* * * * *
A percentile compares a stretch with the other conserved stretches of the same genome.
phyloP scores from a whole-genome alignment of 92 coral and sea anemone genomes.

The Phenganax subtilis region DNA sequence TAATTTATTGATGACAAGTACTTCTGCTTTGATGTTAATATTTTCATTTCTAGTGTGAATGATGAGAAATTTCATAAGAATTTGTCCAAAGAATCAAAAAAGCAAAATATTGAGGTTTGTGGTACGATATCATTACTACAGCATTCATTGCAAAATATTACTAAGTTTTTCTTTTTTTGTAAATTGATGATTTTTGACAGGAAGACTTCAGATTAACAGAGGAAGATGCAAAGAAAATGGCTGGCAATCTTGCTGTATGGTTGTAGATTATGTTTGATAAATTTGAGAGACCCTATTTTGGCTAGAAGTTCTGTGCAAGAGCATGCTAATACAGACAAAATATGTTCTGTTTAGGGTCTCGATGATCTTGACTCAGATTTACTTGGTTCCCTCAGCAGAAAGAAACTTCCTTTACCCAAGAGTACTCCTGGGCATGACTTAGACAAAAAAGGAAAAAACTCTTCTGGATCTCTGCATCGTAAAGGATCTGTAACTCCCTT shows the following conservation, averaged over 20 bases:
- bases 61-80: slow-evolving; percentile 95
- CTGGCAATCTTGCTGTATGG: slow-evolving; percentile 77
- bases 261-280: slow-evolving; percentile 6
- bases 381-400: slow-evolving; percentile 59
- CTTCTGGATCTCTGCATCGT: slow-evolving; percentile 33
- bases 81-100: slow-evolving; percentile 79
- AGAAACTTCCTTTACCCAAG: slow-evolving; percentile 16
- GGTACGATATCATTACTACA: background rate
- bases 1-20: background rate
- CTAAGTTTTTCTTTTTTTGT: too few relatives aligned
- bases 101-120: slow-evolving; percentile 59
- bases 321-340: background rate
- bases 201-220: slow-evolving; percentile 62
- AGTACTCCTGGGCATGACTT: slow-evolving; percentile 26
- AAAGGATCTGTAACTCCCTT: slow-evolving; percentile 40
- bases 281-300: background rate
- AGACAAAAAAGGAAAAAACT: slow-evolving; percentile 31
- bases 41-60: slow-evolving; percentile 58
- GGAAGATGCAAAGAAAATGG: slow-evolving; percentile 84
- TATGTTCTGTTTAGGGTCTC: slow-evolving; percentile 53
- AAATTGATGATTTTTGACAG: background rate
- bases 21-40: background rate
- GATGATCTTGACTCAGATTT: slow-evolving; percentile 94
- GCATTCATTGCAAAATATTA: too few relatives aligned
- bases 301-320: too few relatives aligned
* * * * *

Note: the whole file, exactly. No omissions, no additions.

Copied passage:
A percentile compares a stretch with the other conserved stretches of the same genome.
phyloP scores from a whole-genome alignment of 92 coral and sea anemone genomes.

The Phenganax subtilis region DNA sequence TAATTTATTGATGACAAGTACTTCTGCTTTGATGTTAATATTTTCATTTCTAGTGTGAATGATGAGAAATTTCATAAGAATTTGTCCAAAGAATCAAAAAAGCAAAATATTGAGGTTTGTGGTACGATATCATTACTACAGCATTCATTGCAAAATATTACTAAGTTTTTCTTTTTTTGTAAATTGATGATTTTTGACAGGAAGACTTCAGATTAACAGAGGAAGATGCAAAGAAAATGGCTGGCAATCTTGCTGTATGGTTGTAGATTATGTTTGATAAATTTGAGAGACCCTATTTTGGCTAGAAGTTCTGTGCAAGAGCATGCTAATACAGACAAAATATGTTCTGTTTAGGGTCTCGATGATCTTGACTCAGATTTACTTGGTTCCCTCAGCAGAAAGAAACTTCCTTTACCCAAGAGTACTCCTGGGCATGACTTAGACAAAAAAGGAAAAAACTCTTCTGGATCTCTGCATCGTAAAGGATCTGTAACTCCCTT shows the following conservation, averaged over 20 bases:
- bases 61-80: slow-evolving; percentile 95
- CTGGCAATCTTGCTGTATGG: slow-evolving; percentile 77
- bases 261-280: slow-evolving; percentile 6
- bases 381-400: slow-evolving; percentile 59
- CTTCTGGATCTCTGCATCGT: slow-evolving; percentile 33
- bases 81-100: slow-evolving; percentile 79
- AGAAACTTCCTTTACCCAAG: slow-evolving; percentile 16
- GGTACGATATCATTACTACA: background rate
- bases 1-20: background rate
- CTAAGTTTTTCTTTTTTTGT: too few relatives aligned
- bases 101-120: slow-evolving; percentile 59
- bases 321-340: background rate
- bases 201-220: slow-evolving; percentile 62
- AGTACTCCTGGGCATGACTT: slow-evolving; percentile 26
- AAAGGATCTGTAACTCCCTT: slow-evolving; percentile 40
- bases 281-300: background rate
- AGACAAAAAAGGAAAAAACT: slow-evolving; percentile 31
- bases 41-60: slow-evolving; percentile 58
- GGAAGATGCAAAGAAAATGG: slow-evolving; percentile 84
- TATGTTCTGTTTAGGGTCTC: slow-evolving; percentile 53
- AAATTGATGATTTTTGACAG: background rate
- bases 21-40: background rate
- GATGATCTTGACTCAGATTT: slow-evolving; percentile 94
- GCATTCATTGCAAAATATTA: too few relatives aligned
- bases 301-320: too few relatives aligned